In late May Houdini took yet another career turn when he published his first piece of short fiction. "Bahl Yahn the Strong Man, A Good Night Story by Harry Houdini" appeared in the New York Sunday World before being syndicated in newspapers across the country. "Bahl Yahn" tells the story of a circus strong man who wants nothing more in life than to work with his mother strapped to his back. It's filled with autobiographical flourishes and is pure Houdini.

Houdini's salary was also steadily rising. In Pittsburgh he received a raise of $2,500 per week. This was to keep him from accepting a $1,500 offer to play the rival Nixon Theater. Vaudeville was booming and competing circuits and bookers began courting Houdini. He entered into serious talks with William Morris to star on the Klaw & Erlanger circuit. But in June Houdini signed a whopping $70,000 contract for 40 weeks with the United Booking Office (UBO), a shamelessly monopolist business venture formed in 1906 by B.F. Keith, Edward Albee, and Houdini's former manager Martin Beck. This would ensure Houdini remained loyal to the Keith-Orpheum circuit. While UBO was infamous for the restrictions it imposed on artists, Houdini seems to have been given untypical freedom. His new contract even allowed him to sell his own merchandise in theaters.

Believing Houdini had used them as a negotiating tool, William Morris signed a competitor, George Brindamour. The French Canadian escapist began taking out aggressive advertisements in the trade papers, taunting Houdini and even challenging his "manhood." Houdini took his own swipes at Brindamour in his Conjurers Monthly Magazine, noting that this newest "Handcuff King" had been a dance teacher when he first met him in 1896. "He showed me pictures of himself in a ballet costume, and seemed to be proud that he could impersonate the female sex so perfectly," Houdini wrote.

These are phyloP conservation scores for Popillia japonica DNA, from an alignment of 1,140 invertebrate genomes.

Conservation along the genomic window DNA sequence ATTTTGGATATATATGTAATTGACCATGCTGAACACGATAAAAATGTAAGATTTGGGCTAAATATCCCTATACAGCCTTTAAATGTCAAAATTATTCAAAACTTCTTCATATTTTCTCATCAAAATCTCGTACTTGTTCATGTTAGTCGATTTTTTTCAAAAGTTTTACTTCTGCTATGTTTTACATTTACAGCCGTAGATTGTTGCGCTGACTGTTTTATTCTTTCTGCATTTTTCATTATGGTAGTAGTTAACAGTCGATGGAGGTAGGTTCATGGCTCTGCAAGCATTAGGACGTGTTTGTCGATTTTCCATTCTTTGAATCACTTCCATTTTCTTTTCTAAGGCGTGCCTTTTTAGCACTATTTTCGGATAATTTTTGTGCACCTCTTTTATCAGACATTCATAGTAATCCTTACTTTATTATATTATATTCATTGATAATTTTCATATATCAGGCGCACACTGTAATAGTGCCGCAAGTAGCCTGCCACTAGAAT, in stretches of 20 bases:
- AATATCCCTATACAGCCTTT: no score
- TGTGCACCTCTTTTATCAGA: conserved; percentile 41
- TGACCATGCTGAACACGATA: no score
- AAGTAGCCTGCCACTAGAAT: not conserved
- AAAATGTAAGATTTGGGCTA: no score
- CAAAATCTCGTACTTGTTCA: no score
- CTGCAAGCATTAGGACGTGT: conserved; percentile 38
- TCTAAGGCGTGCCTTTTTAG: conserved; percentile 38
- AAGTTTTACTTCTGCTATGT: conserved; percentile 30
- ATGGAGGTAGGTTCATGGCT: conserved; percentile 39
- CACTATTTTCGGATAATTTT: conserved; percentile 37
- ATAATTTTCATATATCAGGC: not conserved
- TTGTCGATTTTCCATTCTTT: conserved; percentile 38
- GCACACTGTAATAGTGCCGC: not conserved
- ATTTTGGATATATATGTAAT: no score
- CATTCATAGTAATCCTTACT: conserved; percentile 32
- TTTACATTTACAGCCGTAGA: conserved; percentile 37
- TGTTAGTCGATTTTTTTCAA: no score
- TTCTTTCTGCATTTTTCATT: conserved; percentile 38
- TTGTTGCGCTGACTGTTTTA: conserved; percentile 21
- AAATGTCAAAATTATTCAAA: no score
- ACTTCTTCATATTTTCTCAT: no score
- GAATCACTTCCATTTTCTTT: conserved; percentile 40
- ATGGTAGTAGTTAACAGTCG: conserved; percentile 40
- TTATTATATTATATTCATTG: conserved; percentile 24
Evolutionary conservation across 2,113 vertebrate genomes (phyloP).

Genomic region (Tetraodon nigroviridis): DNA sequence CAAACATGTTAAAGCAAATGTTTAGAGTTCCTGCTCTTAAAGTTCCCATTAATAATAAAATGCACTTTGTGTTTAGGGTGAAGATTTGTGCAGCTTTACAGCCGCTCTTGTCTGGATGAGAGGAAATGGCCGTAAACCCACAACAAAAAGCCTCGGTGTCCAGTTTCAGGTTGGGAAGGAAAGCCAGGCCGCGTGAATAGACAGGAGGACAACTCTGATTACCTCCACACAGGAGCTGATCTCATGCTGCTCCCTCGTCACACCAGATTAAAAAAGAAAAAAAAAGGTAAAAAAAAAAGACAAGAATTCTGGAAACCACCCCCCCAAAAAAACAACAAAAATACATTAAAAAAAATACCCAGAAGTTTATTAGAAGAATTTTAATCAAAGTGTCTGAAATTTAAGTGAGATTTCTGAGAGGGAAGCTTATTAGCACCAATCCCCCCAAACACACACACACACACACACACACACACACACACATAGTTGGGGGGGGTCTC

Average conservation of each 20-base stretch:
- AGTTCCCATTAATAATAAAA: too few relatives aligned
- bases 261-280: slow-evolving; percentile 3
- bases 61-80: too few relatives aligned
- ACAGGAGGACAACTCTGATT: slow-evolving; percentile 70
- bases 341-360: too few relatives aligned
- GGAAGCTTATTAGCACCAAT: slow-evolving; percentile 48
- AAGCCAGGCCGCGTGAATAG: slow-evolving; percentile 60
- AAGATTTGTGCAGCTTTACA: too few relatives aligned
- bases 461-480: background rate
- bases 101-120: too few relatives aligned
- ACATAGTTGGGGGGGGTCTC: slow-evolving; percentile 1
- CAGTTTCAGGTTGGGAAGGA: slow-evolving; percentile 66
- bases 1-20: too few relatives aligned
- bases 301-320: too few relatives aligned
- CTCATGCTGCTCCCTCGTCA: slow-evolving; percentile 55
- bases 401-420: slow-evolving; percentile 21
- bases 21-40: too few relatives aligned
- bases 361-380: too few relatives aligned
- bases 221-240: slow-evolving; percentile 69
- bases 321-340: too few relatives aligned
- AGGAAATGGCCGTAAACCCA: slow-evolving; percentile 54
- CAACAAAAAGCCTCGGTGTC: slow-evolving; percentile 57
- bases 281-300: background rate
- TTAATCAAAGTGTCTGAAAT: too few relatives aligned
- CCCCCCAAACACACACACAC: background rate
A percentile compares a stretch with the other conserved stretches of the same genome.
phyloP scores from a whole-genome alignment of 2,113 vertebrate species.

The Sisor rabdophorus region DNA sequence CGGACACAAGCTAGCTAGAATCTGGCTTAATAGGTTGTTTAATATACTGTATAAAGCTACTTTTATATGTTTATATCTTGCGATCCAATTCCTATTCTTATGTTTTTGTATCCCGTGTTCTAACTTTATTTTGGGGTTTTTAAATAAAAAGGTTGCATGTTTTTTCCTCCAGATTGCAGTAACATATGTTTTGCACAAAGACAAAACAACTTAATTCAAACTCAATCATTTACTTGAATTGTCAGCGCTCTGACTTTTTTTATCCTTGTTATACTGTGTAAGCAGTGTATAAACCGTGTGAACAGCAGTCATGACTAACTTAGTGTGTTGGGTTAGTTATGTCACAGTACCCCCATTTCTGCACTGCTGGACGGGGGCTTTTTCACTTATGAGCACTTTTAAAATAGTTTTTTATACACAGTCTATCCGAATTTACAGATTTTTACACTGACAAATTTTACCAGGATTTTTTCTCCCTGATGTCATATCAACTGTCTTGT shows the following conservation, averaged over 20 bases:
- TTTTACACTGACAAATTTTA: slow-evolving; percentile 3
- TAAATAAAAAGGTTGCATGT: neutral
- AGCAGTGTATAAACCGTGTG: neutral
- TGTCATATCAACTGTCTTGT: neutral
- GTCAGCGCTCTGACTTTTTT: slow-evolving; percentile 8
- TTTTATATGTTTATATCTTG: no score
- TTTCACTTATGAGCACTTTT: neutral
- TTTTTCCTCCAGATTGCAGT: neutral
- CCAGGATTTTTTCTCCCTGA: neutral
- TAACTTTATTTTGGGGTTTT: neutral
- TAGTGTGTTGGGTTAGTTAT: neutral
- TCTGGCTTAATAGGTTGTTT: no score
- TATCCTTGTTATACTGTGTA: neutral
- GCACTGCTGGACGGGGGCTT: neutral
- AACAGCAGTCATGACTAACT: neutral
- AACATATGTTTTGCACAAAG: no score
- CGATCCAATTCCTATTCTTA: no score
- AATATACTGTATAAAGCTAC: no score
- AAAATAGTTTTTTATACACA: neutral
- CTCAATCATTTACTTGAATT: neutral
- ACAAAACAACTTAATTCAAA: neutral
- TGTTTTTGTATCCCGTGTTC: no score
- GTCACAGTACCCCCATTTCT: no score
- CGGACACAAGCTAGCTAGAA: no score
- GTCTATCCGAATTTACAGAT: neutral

After playing two weeks at the Union Square Theater in New York, Houdini took the summer off. But he did not rest. Among his usual whirlwind of activities he used the time to work on his history of magic, now titled The Unmasking of Robert-Houdin. "Wrote until 2:30 AM on Houdin book," Houdini recorded in his diary on July 19. "This is a labor of love. I shall be happy when it is finished, as it will take a lot of worry off my mind." He finished the book the next day.

In mid August Hardeen returned from Europe where he had carved out a successful career as "The Monarch of Manacles." Newspapers played up the brothers rivalry, reporting that Houdini intended to meet Hardeen's boat and "learn his intentions." Of course, Houdini's intention was to see Hardeen booked as a headliner on the Klaw & Erlanger circuit so they could effectively monopolize big time vaudeville. Working behind the scenes for the brothers was the trailblazing Jenie Jacobs, one of only two female booking agents in the business. Hardeen would not only do the tried and true handcuff act, but he also accepted packing crate challenges and did his own bridge jumps, such as from the 18th Street Bridge in Louisville, Kentucky. (No record of him taking ice baths.)

This did not deter the wrathful William Morris, and when Houdini resumed his tour in San Fransisco (still digging out from the massive earthquake and fire the year before), he found Brindamour playing the theater directly next door advertised as "King of All Handcuff Kings." Variety expected the "fur to fly." But Houdini ignored his rival, signaling that handcuff escapes were beneath him; except for use during his outdoor stunts, such as jumping manacled into San Fransisco Bay as he did on Augusts 28. But Houdini was not about to give Brindamour a pass, and when "the King of All Handcuff Kings" became stuck in a pair of handcuffs in Sacramento several weeks later (likely supplied by a Houdini confederate), Houdini made certain all the papers had the story.

Houdini also began using the newspapers to flesh out his own biography and mythology. Illustrated profiles appeared in major cities, sometimes penned by Houdini himself. Many of the familiar legends begin here, including his youthful adventures picking up needles with his eyelids and freeing a convict from handcuffs while apprenticing to a locksmith. They also contain some observational gems, such as the San Fransisco Call saying that, in person, Houdini speaks "in the fluent, pliable language of Fillmore Street and not in the Parisian English which he uses as stage dialect." Bess's quick wit is also on display. When asked if she knew the secret of her husband's handcuff escapes, she answered: "Oh, yes; I kept after him until he told me. But I'll never tell the secret; if it were known the act wouldn't draw and we'd have to work for our living."